In an effort to ease TJ’s pain, I explained to her that I intuited that the mustangs were happy. Even though they never forget anything they have experienced, they don’t agonize over the past or worry about the future. They are extremely adaptable, as evidenced by their ability to survive all these years on land that is sparsely vegetated with native bushes and shrubs and very little green grass in extreme temperatures that can fall below zero in the winter, and rise above 100 degrees in the summer. I cautioned her that they feel what we feel, and if she is grieving for them, they feel her grief. If, on the other hand, if she focuses on the blessing of their presence, the joy they bring her, and the love she has for them, they feel her joy and love.

After getting our fill of photographing this herd, we drove on until we came upon Traveler and his band. During her visits with the mustangs between 2002 and 2007, TJ became attached to this handsome grey stallion. Until the gather of 2005, Traveler was the most powerful stud in this herd, having the largest band of 19 mares, foals and stud colts.

When it came time for the gather in the fall of 2007, Traveler was among the horses chosen to remain on the range due to his desirable genetics. His foals possessed good conformation and temperaments, and there was a high success rate in those that had been adopted. However, when the horses were released after the herd was culled, Traveler was confused with another grey stallion and was shipped to Canon City to either be sold or to go to a long-term holding facility.
When TJ found out that her wild friend had been taken away, she was devastated. Pati Temple, who is on the board of the National Mustang Association, worked with Fran Ackley, leader of the Wild Horse and Burro Program for the BLM in Colorado, to arrange for Traveler’s return. Pati and TJ drove to Canon City to identify Traveler from amongst the stallions taken from Spring Creek Basin, and then hauled him to Pati’s ranch where he was quarantined for three weeks. Under the care of Pati and her husband, David, Traveler fared well. After the quarantine had been satisfied, TJ had the joyous experience of watching the proud stallion re-enter his homeland.

Since the family units of the mustangs are permanently divided during the gather, Traveler spent six months with a bachelor band waiting for the right moment to steal some mares and foals to rebuild his band. Much to TJ’s surprise, over the course of just a few days, TRAVELER, THE WEEKEND WARRIOR, (to see the UTube, click here:, stole a mare, her foal, and an orphaned foal from another band.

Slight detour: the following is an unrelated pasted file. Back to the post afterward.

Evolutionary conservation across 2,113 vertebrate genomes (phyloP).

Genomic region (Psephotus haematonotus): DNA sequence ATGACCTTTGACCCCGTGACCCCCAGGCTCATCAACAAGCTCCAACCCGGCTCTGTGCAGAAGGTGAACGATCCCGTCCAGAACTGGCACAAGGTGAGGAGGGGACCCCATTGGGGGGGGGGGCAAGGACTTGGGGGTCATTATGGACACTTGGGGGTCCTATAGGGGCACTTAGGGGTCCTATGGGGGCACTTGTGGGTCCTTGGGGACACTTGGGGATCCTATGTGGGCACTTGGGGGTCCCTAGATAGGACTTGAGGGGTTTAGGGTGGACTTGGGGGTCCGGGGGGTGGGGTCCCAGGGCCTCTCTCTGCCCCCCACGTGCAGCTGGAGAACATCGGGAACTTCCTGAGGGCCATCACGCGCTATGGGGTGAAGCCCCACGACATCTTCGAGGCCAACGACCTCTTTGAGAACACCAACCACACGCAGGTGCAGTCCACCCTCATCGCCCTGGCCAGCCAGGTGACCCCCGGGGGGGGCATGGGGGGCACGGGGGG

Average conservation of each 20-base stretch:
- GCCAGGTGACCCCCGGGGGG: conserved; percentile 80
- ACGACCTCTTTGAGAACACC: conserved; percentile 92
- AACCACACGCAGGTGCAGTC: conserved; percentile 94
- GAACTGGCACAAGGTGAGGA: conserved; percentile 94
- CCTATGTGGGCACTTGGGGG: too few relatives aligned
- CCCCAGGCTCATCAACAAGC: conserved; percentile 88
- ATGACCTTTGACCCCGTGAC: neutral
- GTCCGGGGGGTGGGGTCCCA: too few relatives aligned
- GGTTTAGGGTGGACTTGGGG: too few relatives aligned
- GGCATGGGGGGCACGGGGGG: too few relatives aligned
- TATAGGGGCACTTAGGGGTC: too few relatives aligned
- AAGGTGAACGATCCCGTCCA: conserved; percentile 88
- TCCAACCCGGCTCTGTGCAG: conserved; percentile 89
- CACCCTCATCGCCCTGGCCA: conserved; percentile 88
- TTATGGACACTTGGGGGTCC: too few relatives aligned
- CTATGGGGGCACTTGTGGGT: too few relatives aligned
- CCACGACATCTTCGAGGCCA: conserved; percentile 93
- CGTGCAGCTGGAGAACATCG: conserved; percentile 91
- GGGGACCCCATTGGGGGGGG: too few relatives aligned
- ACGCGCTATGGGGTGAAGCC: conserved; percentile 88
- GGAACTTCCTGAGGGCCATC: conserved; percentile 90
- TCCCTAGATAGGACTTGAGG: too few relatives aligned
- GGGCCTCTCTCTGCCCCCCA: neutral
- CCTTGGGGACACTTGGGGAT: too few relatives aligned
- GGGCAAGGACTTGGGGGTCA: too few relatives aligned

Traveler and his family were very comfortable with our presence, allowing us to come quite close. As TJ and Kathleen were photographing, I sat down and did an intuitive animal communication session with this stallion (Link to AC session with Traveler). We had a luxuriously long visit with these animals, and when they finally headed down the ridge into the valley, we hiked up to the top of Round Top where we had a 360 degree view of the herd management area. This lookout was a great spot to use our binoculars and locate the different bands of mustangs. We decided to head northeast and search for a small band that TJ had not yet seen this weekend. We didn’t find them, but as we circled back toward the herd area entrance, we came upon a large group of mustangs. As the sun set and the temperatures dropped, we filled our memory cards with photos of the horses playing against a backdrop of pink tinted hillsides.

The next morning we rejoined TJ and located the three new mares that had recently been shipped from the Sand Wash Basin mustang herd after their gather in October. We found them on the north side, where the landscape changes to pinion pine forest. They were a little skittish, and had not yet mingled with any of the other mustang bands. However, they looked healthy, their coats shining in the sun, revealing their new freeze brands. After photographing “the girls”, it was time for us to head back to Boulder.

A few weeks later, I received an email from TJ saying that Kreacher, one of the more timid stallions, had joined the 3 mares. “This is what kept me going back all year.” TJ said, “So much more to find out after every visit!!”

Many thanks to TJ for a wonderful weekend!


Traveler grazed on a clump of winterfat with his eyes closed. I approached him slowly, feeling for that invisible line that if crossed will cause a mustang to turn and run. Cautious not to make any quick moves, I lowered myself down onto the parched earth. I prayed, offered gratitude to the Ancestors of the land, and settled in for an intuitive communication session with this handsome grey stallion.

The ground beneath me was soft and warm. To communicate across species, I simply imagine that the animal and I can speak to each other. Often, as soon as I do this, the animal does speak! In the case of Traveler, what I heard was not only clear, but a teaching.

He said:

“We are the healers; we do not need to be healed”

“We are not afraid to die. We will fight to the death with dignity for our freedom.”

“We love the land and we work with Mother Earth to bring balance and harmony.”

“Carry our strength within you.”

“There is nothing to fear. Life is good.”

“The Spirit of Horse can never be destroyed.”

I asked Traveler what we could do to help the herds. He replied, “Bring the children.”